Classroom/Laboratory Activity: Quiz on Carbon Cycle

An interactive online quiz to test student’s understanding of the carbon cycle. This quiz by NASA can help students understand the various components of the carbon cycle and their influence on Earth’s climate. 

Students will learn about the processes involved in regulating carbon and the role of atmospheric carbon in the carbon cycle. They will further understand how changes in these components can contribute to climate change. 

Use this tool to help your students find answers to: 

  1. What are the various components of the Carbon Cycle? 
  2. Discuss how the cycling of carbon through the atmosphere is affected by anthropogenic activities. 
  3. Discuss the difference between carbon sinks and carbon sources using examples.

About the tool

Tool NameCarbon and the climate
DisciplineEnvironmental Sciences: Chemistry
Topic(s) in DisciplineCarbon Cycle, Biogeochemical Cycles
Climate Topic Long-term Cycles and Feedback Mechanisms
Type of tool Classroom/Laboratory Activity
Grade LevelMiddle School, High School
LocationGlobal
LanguageEnglish 
Translation
Developed byNASA
Hosted athttps://climate.nasa.gov/
Linkhttps://climate.nasa.gov/climate_resources/96/quiz-carbon-and-the-climate/
AccessOnline
Computer SkillsBasic

Reading: Introduction to the Carbon Cycle

An infographic that describes the Carbon Cycle and how anthropogenic activities affect the Carbon Cycle. This infographic by NASA explains how higher concentrations of carbon dioxide in the atmosphere due to anthropogenic activities are affecting the natural carbon cycle.

Students will learn about the carbon cycle and the absorption of carbon dioxide by the land and oceans. They will further be introduced to facts and figures regarding the increase of carbon dioxide in the atmosphere. 

Use this tool to help your students find answers to: 

  1. Discuss the ‘Carbon Cycle’ in the classroom. 
  2. How do anthropogenic activities affect carbon dioxide concentrations?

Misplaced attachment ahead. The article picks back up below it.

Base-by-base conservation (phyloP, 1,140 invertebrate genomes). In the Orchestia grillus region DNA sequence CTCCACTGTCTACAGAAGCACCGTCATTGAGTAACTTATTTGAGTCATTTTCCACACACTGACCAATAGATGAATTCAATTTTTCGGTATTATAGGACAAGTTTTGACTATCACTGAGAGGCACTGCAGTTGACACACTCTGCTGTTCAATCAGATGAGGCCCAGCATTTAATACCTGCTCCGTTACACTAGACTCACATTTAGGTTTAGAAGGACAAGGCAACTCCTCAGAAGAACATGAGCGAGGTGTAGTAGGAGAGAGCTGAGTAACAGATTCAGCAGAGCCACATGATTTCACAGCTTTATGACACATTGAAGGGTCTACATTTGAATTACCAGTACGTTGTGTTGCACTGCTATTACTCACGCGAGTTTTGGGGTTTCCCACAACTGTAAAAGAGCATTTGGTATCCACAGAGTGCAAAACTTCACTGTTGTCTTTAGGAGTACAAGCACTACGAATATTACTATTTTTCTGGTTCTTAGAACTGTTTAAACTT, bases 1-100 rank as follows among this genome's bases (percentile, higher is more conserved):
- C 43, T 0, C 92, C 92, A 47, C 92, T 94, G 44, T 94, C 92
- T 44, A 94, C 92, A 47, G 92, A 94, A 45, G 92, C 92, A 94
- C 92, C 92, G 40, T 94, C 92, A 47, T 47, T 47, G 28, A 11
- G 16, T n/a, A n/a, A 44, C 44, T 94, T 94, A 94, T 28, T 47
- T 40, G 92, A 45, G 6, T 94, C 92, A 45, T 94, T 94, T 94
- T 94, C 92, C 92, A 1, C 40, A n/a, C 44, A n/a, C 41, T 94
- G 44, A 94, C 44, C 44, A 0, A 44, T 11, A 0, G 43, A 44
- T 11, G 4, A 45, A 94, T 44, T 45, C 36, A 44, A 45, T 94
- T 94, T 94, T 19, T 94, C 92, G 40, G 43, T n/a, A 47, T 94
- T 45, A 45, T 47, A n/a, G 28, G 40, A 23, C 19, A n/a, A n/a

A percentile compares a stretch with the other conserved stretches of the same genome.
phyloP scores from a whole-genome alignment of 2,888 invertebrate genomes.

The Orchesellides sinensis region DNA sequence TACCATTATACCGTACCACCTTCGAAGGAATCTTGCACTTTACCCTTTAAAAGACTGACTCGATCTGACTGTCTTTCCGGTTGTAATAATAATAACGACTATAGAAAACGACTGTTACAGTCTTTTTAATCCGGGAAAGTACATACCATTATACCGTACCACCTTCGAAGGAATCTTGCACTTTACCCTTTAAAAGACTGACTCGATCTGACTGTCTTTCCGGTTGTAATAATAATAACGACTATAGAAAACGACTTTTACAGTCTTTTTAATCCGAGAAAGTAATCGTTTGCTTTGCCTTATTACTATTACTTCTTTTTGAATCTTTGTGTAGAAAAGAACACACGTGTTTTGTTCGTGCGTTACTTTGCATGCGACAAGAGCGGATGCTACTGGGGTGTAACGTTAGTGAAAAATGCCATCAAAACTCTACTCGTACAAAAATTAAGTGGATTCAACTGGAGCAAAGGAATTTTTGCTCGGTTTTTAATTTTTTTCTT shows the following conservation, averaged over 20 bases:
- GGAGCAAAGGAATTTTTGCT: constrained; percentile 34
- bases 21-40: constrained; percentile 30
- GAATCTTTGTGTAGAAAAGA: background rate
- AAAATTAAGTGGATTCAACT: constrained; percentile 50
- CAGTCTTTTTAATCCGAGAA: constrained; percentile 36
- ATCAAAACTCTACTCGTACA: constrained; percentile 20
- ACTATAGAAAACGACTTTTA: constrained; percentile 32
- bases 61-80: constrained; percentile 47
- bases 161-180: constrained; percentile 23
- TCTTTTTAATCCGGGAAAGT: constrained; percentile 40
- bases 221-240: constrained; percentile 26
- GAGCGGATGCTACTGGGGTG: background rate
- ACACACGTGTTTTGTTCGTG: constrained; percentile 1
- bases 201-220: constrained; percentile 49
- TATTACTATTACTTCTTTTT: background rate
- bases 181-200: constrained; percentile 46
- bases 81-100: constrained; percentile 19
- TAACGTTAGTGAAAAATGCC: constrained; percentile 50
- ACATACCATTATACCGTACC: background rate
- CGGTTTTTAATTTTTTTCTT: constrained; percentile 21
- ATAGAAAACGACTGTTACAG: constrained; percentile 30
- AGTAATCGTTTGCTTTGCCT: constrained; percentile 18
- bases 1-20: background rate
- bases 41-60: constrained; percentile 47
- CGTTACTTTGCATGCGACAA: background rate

About the tool

Tool NameEarth’s carbon cycle is off balance
DisciplineEnvironmental Sciences; Chemistry
Topic(s) in DisciplineCarbon Cycle, Biogeochemical Cycles
Climate Topic Long-term Cycles and Feedback Mechanisms
Type of tool Reading
Grade LevelMiddle School
LocationGlobal
LanguageEnglish 
Translation
Developed byNASA
Hosted atClimate NASA Website
Linkhttps://climate.nasa.gov/climate_resources/136/infographic-earths-carbon-cycle-is-off-balance/
AccessOnline
Computer SkillsBasic

Reading: Carbon Sequestration in Soil

A reading by Judith D. Schwatz for YaleE360, published at the Yale School of the Environment, that describes how carbon is stored in soil. It discusses carbon sequestration, carbon capture and storage and carbon sources and sinks. It further highlights how the release of carbon from the soil due to anthropogenic activities can cause global warming. 

Students will learn about ‘soil carbon’ and its role in sequestering carbon dioxide. They will understand the importance of land restoration and some of the techniques and methods utilised to improve soil quality. 

Use this tool to help your students find answers to: 

  1. What is ‘carbon sequestration’?
  2. Discuss the role of soil in the carbon cycle?
  3. Describe some of the methods used to restore land. 

About the tool

Tool NameSoil as Carbon Storehouse: New Weapon in Climate Fight?
DisciplineChemistry, Environmental Sciences
Topic(s) in DisciplineCarbon Cycle, Carbon Sequestration, Carbon Capture and Storage, Carbon Sources and Sinks
Climate Topic Climate Mitigation and Adaptation; Climate and the Lithosphere; Climate and the Atmosphere; Climate and the Biosphere
Type of tool Reading
Grade LevelHigh School
LocationGlobal
LanguageEnglish 
Translation
Developed byJudith D. Schwatz 
Hosted atYaleE360, published at the Yale School of the Environment